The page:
Scarlet Sister Mary

Front Cover
University of Georgia Press, Oct 1, 1998 - Fiction - 376 pages
3 Reviews
Julia Peterkin pioneered in demonstrating the literary potential for serious depictions of the African American experience. Rejecting the prevailing sentimental stereotypes of her times, she portrayed her black characters with sympathy and understanding, endowing them with the full dimensions of human consciousness. In these novels and stories, she tapped the richness of rural southern black culture and oral traditions to capture the conflicting realities in an African American community and to reveal a grace and courage worthy of black pride.
 

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User Review  - mikedraper - LibraryThing

This is a book that won the 1929 Pulitzer Prize in fiction. It tells the story of Southern Life and describes the life of Mary who still lives in the Blue Brook Plantation. She doesn't have any memory ... Read full review

LibraryThing Review

User Review  - agnesmack - LibraryThing

I didn't dislike this book but it was a bit of a chore to get through. It told the tale of a black community trying to figure out their new freedom. It followed the life of Sister Mary and her dozen ... Read full review

Selected pages

Contents

CHAPTER I
12
CHAPTER II
15
CHAPTER III
26
CHAPTER IV
45
CHAPTER V
51
CHAPTER VI
60
CHAPTER VII
67
CHAPTER VIII
72
CHAPTER XVIII
188
CHAPTER XIX
200
CHAPTER XX
209
CHAPTER XXI
218
CHAPTER XXII
254
CHAPTER XXIII
266
CHAPTER XXIV
277
CHAPTER XXV
285

CHAPTER IX
79
CHAPTER X
95
CHAPTER XI
103
CHAPTER XII
120
CHAPTER XIII
131
CHAPTER XIV
151
CHAPTER XV
171
CHAPTER XVI
176
CHAPTER XVII
183
CHAPTER XXVI
290
CHAPTER XXVII
300
CHAPTER XXVIII
304
CHAPTER XXIX
318
CHAPTER XXX
328
CHAPTER XXXI
333
CHAPTER XXXII
340
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Page xxviii - ... facts on which they are based had crystallized in my consciousness and had to be given form. In Black April incidents are blended together, of course, in the hope of achieving continuity. . . . When you are writing out of your experience you don't have to rely to any great extent upon your imagination. I have lived among the negroes. I like them. They are my friends, and I have learned so much from them.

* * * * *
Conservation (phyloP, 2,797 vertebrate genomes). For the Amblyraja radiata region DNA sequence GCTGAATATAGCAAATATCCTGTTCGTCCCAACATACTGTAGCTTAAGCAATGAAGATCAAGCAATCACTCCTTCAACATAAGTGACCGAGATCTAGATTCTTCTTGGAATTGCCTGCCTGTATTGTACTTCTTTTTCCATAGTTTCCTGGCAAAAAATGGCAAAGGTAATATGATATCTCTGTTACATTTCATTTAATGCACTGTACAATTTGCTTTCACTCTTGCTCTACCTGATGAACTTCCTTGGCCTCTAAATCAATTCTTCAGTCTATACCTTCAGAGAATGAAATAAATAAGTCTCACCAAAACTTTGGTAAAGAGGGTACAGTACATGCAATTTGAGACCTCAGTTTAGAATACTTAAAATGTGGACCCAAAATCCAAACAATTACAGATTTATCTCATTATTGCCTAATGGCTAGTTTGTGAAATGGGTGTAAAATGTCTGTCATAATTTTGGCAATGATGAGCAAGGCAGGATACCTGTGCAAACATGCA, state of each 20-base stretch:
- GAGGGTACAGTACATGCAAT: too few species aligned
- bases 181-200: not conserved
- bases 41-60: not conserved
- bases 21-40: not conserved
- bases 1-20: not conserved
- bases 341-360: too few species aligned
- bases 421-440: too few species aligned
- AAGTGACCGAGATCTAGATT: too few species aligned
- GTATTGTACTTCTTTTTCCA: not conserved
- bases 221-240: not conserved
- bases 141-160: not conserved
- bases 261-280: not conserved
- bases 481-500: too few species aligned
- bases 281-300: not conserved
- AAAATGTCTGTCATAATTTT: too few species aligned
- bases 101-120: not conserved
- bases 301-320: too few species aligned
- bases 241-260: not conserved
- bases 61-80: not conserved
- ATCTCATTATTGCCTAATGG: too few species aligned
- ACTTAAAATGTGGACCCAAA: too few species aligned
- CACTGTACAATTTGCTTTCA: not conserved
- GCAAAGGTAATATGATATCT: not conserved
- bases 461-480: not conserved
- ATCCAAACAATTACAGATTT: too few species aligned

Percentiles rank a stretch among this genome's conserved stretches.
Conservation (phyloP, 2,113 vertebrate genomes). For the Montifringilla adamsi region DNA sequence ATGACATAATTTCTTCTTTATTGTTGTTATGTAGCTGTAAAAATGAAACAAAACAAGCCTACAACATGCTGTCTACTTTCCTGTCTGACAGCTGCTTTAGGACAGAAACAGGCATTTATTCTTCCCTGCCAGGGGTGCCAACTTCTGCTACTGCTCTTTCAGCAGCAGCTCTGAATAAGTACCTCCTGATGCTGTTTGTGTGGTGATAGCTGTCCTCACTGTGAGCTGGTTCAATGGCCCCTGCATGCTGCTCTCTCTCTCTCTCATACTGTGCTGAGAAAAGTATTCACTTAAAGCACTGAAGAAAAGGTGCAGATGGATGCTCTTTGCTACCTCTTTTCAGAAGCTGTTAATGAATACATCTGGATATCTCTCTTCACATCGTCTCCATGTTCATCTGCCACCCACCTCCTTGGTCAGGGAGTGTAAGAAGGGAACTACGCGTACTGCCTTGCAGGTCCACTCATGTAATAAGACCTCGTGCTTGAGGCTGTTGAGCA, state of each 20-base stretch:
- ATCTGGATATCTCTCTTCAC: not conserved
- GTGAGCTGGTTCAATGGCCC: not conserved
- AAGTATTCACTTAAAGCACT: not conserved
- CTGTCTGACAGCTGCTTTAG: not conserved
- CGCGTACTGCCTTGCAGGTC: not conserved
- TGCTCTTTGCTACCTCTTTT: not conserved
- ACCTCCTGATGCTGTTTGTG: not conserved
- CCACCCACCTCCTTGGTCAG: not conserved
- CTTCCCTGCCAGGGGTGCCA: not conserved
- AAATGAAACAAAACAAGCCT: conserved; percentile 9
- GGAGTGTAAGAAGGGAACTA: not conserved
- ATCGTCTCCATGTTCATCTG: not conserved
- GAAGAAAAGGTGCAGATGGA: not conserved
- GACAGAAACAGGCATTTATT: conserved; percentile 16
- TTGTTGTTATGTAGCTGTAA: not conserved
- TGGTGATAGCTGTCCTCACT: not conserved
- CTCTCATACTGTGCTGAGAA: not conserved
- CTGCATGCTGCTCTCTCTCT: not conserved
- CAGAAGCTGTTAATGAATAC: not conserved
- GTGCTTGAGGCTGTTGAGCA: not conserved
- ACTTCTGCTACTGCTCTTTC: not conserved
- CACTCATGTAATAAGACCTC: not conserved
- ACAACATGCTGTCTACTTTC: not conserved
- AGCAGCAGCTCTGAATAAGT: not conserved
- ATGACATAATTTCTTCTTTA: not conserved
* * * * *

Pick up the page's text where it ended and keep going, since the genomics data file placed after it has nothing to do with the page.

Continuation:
Page xxx - American novel that best presents "the wholesome atmosphere of American life, and the highest standards of American manners and manhood.
Page xxiii - Mary had a brave heart. She had done well in her first trial at birthing a child. A woman with plenty of experience could have done no better. God must have blessed her with the same wisdom he gave to the beasts, who know well when the time comes to birth their young, and instead of complaining of God's ways, as people do, go off alone without a word, and struggle with their labor as best they can. So many women who are made in the image of God himself, lie down helpless, full of groans and bitter...
Page xxxv - Grant Overton, The Women Who Make Our Novels (New York: Dodd, Mead & Company, 1928), 259-60.

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About the author (1998)

Julia Peterkin (1880-1961) was the author of three novels, a collection of short stories, and, with photographer Doris Ulmann, a nonfiction collection of essays entitled Roll, Jordan, Roll. She was the first South Carolinian to be awarded the Pulitzer Prize.

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